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 Culture/Growing - The Cooktown Orchid
(Dendrobium bigibbum)

(The Cedarvale Way)

These notes are intended to cover growing in shade-houses, etc, as well as landscape plants. These notes are also available to download.

LOCATION OR GROWING HOUSE I grow these plants in a purpose-built tunnelhouse house covered with opaque solarweave.  This enables me to keep the plants dry and warmer in the winter and, by closing the doors and vents in mid-afternoon,  I believe that the plants will tolerate the cold and the wet but not a combined cold and wet.  I have found plants in a shade-cloth covered house to deteriorate in cold, wet winters.

LIGHT I grow the plant in bright light, given that opaque solarweave transmits 50% light.  The inside roof has an additional 30% shadecloth to reduce the heat more than the light. (I am not sure that the light levels are changed given the manner in which the solarweave refracts the light).

VENTILATION  I believe that ventilation is the most important aspect of good orchid culture in general. "Orchids love to be wet and love to be dry" and good ventilation will dry them rapidly, dramatically reducing fungal and bacterial rot occurrences, reducing the need for chemical sprays and thus saving you money. I am lucky enough to have very good ventilation without the standard small block problems of nearby houses, sheds, fences, trees, etc.

WATERING is an individual action and is dependent upon the individual conditions that the plant is grown in.  Such aspects as ventilation (how fast do the plants dry out), potting medium eg bark or sphagnum moss, is the mix new or old? The best general advice is that if the mix is open, drains and dries well then you can water freely in the summer (September to March). In winter (April to August) cut back on the water to once a week or fortnight (depending on whether there is a westerly wind or not).  More native orchids are killed by over-watering than any other action.  Resist the urge to water and go and have a drink yourself.  Slight shriveling of the canes of the plants during winter is not a problem; summer watering will fatten them up again. Remember where they grow naturally they have monsoon downpours in the summer and can have no rain at all for 2 - 3 months in the winter.  When I water in the winter I do so in the morning on a bright sunny day, breezy if possible, to ensure that the plants are relatively dry before nightfall.  In summer I water from 4.00pm onwards to avoid water laying in new growths during the heat of the day, which I have found encourages bacterial rot of the new growths.  I have an automatic misting system located under the benches which waters the floor each day to try to maintain humidity all year round.  I believe this helps prevent leaf-drop.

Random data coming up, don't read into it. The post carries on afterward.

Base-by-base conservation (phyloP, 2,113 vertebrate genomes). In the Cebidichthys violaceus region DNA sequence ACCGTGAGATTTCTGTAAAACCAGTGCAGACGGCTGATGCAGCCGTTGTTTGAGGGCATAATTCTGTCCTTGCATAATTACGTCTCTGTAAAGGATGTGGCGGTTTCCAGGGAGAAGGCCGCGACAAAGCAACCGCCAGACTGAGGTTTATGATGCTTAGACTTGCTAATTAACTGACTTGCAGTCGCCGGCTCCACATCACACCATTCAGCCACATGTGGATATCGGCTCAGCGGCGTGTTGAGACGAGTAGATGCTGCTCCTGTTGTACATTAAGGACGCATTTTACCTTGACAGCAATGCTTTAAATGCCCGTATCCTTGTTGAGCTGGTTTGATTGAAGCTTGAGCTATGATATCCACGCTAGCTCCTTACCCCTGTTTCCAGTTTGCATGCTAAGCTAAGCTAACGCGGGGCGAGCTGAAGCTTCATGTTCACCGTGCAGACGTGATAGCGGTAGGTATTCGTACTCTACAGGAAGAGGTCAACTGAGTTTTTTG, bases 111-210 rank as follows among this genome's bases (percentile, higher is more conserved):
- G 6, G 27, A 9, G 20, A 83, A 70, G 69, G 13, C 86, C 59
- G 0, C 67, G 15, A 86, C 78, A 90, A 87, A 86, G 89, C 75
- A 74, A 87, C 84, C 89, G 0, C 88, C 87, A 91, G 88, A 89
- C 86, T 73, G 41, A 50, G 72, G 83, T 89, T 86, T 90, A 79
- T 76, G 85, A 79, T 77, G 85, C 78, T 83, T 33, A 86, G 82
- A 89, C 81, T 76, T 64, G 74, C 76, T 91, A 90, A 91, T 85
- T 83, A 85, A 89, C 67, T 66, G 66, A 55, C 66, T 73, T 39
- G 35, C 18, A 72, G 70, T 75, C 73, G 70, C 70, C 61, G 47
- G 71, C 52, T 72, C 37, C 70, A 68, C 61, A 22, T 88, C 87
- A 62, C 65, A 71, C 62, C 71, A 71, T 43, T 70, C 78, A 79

RE-POTTING - Only repot when the orchid reaches the sides of the pot. However our potting mix will only last two years and the orchid should then be repotted with fresh medium.  At Cedarvale we mainly use 70% bark and either 30% jumbo perlite, 15mm Maidenwell Diatomite or 25mm Maindenwell Diatomite (depending on pot size) as a potting medium, 10mm grade up to 100mm pots, 15mm for all else.

FERTILISING   Try to fertilise weekly and weakly (1 gram/litre) in the growing season, September to December, with a low level nitrogen fertiliser, NPK 14:5:22, and change to higher level phosphorous and potassium fertiliser, NPK 7:11:27, in flowering season, January till the flowers drop.  The plants make new growths, flower from those growths and set seedpods between September to April so frequent feeding is almost mandatory for best results.

 



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